All citizens are required to adhere to this belief system, the "Ten Principles of Unitary Ideology" (often called Juche), or face onerous fines, penalties, or imprisonment. The government views any functioning religious belief or practice outside of Juche as a challenge to the personality cult surrounding the Kim family, and thus to the regime's authority. Under this system, pictures of the "Great Leader" (Kim Il Sung) and the "Dear Leader" (Kim Jong Il) must be displayed on the walls of homes, schools, and workplaces and people are required to save the portraits in case of fire or flood. Every North Korean wears a lapel pin of the Great Leader, and students are required to study and memorize the "Ten Principles." Juche's ideological education takes precedence over all other academic subjects in the nation's schools. Each North Korean community reportedly maintains a "Kim Il Sung Research Center" or similar institution where local citizens are required to attend meetings to watch propaganda films, listen to educational sessions on the principles of Juche, and engage in public self-criticism sessions. There are an estimated 100,000 such "research centers" throughout the country.


In North Korea's revised 2010 constitution, Article 68 continues to purport to grant "freedom of religion," and guarantees the right to construct buildings for religious use and religious ceremonies. Article 68 also states that "no one may use religion as a means by which to bring in foreign powers or to harm the state or social order." As such, private religious activity, particularly that occurring outside of government control or because of contact with South Korean groups, is viewed as a potential security threat.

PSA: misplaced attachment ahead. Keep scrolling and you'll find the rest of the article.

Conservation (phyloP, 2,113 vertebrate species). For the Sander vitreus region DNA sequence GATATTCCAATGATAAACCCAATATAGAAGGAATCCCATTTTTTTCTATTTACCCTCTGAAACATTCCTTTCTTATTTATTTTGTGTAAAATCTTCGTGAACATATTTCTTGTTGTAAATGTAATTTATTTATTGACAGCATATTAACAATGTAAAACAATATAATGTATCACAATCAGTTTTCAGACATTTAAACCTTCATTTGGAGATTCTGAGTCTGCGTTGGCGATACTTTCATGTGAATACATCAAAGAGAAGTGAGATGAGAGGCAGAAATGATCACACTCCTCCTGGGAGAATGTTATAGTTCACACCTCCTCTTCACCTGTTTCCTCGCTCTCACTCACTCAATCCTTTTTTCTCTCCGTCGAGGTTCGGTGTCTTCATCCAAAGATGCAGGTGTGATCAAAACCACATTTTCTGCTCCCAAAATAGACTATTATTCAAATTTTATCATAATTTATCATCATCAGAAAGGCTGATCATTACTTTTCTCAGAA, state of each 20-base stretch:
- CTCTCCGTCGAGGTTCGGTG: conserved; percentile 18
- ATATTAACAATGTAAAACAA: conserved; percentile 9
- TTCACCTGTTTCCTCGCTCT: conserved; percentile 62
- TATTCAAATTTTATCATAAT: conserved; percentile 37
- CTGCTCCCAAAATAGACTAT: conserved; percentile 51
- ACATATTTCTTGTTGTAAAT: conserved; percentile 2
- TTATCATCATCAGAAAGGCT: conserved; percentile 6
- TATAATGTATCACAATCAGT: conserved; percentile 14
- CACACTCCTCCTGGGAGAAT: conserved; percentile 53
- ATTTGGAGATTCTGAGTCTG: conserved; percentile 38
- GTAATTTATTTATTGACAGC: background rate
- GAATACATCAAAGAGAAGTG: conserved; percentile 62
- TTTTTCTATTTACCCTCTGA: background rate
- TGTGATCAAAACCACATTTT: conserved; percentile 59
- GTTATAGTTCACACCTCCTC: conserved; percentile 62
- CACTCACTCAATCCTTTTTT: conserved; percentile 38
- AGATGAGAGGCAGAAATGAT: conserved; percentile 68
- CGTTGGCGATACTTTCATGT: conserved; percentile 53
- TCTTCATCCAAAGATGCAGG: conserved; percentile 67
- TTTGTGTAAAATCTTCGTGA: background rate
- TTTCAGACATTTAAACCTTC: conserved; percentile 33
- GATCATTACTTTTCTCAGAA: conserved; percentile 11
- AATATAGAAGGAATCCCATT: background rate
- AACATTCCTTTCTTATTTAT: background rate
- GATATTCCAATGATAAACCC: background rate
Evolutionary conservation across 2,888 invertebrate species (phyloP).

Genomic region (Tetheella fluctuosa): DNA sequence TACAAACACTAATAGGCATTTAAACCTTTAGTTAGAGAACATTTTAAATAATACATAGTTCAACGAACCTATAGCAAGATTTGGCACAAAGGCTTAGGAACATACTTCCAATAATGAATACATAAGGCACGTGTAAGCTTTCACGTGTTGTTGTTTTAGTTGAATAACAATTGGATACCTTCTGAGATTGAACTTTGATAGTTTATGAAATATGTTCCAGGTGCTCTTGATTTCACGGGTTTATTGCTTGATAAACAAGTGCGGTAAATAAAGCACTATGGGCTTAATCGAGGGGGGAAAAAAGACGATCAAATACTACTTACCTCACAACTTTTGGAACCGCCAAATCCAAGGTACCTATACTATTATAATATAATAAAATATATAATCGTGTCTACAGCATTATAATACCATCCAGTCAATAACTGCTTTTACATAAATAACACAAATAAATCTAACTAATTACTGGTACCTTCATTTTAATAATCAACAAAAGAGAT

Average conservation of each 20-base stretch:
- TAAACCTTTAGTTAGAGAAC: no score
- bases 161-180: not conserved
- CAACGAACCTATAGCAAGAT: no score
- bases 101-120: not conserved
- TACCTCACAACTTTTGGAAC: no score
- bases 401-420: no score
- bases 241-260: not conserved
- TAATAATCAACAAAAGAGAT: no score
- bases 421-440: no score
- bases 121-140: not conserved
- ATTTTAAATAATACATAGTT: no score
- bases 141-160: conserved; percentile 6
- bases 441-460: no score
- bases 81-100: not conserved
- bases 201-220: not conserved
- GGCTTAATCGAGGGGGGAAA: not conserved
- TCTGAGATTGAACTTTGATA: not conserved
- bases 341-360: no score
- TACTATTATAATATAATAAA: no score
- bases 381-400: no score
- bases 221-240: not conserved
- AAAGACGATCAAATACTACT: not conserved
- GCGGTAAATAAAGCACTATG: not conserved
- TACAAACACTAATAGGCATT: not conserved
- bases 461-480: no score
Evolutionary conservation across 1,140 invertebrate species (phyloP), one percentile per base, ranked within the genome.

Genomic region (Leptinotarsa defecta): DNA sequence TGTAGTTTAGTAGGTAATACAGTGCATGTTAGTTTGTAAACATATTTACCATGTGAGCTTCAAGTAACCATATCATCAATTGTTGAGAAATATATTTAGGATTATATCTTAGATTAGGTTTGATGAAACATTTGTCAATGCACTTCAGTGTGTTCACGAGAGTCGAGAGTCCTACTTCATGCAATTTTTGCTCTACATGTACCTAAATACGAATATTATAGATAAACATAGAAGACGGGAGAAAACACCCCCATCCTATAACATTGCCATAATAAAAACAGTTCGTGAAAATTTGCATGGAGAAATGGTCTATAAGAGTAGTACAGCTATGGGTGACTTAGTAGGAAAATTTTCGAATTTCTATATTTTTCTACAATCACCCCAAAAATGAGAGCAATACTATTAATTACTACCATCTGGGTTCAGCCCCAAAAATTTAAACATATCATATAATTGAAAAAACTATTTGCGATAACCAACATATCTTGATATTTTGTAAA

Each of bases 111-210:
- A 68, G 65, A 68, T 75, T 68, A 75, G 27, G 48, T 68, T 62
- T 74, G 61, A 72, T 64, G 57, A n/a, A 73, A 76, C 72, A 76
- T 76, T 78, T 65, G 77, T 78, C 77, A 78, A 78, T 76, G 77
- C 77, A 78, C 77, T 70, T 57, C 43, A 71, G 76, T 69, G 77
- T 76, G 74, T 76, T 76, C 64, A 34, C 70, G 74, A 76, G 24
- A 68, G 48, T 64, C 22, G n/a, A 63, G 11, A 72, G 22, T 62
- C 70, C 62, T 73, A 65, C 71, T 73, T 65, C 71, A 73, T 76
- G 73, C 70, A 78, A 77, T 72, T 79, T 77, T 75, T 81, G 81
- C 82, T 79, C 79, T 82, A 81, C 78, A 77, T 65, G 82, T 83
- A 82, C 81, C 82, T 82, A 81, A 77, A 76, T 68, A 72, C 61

In 1988, the North Korean government attempted to blunt international criticism of its abysmal religious freedom record by creating "religious federations" for Buddhists, Chondokyists, Protestants, and Catholics. The federations were intended to demonstrate the rebirth of long-repressed religious communities and direct the construction of churches and temples in the capitol city of Pyongyang. The federations also became the main interlocutors with international religious organizations, including negotiating development assistance from international humanitarian organizations. However, former refugees and defectors continue to testify that the federations are led by political operatives who maintain religious venues as both cultural relics and tourist attractions and seek economic assistance from foreign donors.